Christine Lagarde, former swimmer, U.S. Capitol intern, and French finance minister who took over the International Monetary Fund last year is the woman trying to save the world economy. And she may succeed. Her goal is convincing world leaders to bankroll the formation of a new firewall to prevent the Greek crisis from spreading to other indebted economies. She is not asking for small change: Half a Trillion US dollars, mostly from the G20.
Her greatest challenge is not only to convince non-eurozone political leaders to contribute when their own economies are in trouble. It is also to sell the concept that the astronomical sovereign debt of some nations of the eurozone is not the main problem. Rather, It is the economic stagnation. Without economic growth, all the shoring up of the critical spots, Greece, Portugal, Spain, Italy will just accomplish gaining some breathing time.
The European economies must outgrow their debt and the first fundamental step should be devaluating the euro to make European exports more competitive and imports into Europe more expensive. Ideally, the euro should descend to parity with the U.S dollar.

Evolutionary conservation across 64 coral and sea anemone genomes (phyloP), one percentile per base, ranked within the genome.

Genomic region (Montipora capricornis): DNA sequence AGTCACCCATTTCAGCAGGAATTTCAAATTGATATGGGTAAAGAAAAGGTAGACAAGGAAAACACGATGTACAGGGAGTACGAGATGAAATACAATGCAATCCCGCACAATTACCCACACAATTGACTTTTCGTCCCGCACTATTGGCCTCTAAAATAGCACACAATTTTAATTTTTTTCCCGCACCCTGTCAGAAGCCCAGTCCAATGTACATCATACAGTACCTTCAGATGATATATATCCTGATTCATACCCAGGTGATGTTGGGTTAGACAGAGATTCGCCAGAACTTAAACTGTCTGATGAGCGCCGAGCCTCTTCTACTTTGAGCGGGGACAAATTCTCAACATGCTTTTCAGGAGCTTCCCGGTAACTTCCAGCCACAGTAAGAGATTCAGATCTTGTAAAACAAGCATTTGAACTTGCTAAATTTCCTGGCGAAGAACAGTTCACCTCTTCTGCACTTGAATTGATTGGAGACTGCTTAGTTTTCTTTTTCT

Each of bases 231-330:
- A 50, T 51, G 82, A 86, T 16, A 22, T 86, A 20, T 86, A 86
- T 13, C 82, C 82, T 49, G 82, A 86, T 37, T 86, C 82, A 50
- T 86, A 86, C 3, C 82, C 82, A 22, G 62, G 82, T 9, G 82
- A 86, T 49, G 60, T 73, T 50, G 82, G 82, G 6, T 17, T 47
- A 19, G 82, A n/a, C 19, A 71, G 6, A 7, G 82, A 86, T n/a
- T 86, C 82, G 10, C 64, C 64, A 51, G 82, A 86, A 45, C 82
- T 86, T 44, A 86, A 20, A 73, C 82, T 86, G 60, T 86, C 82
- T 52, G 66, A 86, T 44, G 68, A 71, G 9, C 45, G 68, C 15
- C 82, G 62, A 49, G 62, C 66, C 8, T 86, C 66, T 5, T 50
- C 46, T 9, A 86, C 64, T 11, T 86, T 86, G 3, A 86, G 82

Ironically, it is the strongest economy in Europe, Germany, that opposes devaluing the common currency. The first reason is that German exports are still strong . The second reason is historical: Devaluation of the Reichmark during the Great Depression led to high inflation and the rise of the Nazis to power in 1932.
Thus chancellor Merkel has made the point of blocking the reduction of the prime rate by the ECB while pushing the troubled neighbors to the south to adopt unpopular austerity measures. But the austerity measures reduce aggregate demand in those economies and such reduction is incompatible with growth. Short term spending with long tern austerity only works if the aggregate demand increase attained with the first is sustainable through the latter.
Private investors may be taking up to a 70% loss in the restructuring of the Greek debt. European banks are hoarding cash to withstand the blow. We may see how the rearrangement works out by mid March. There is a lot at at stake for everyone, including the United States, itself with a huge sovereign debt and anemic growth. Let’s all hope that Mme. Lagarde’s firewall stands.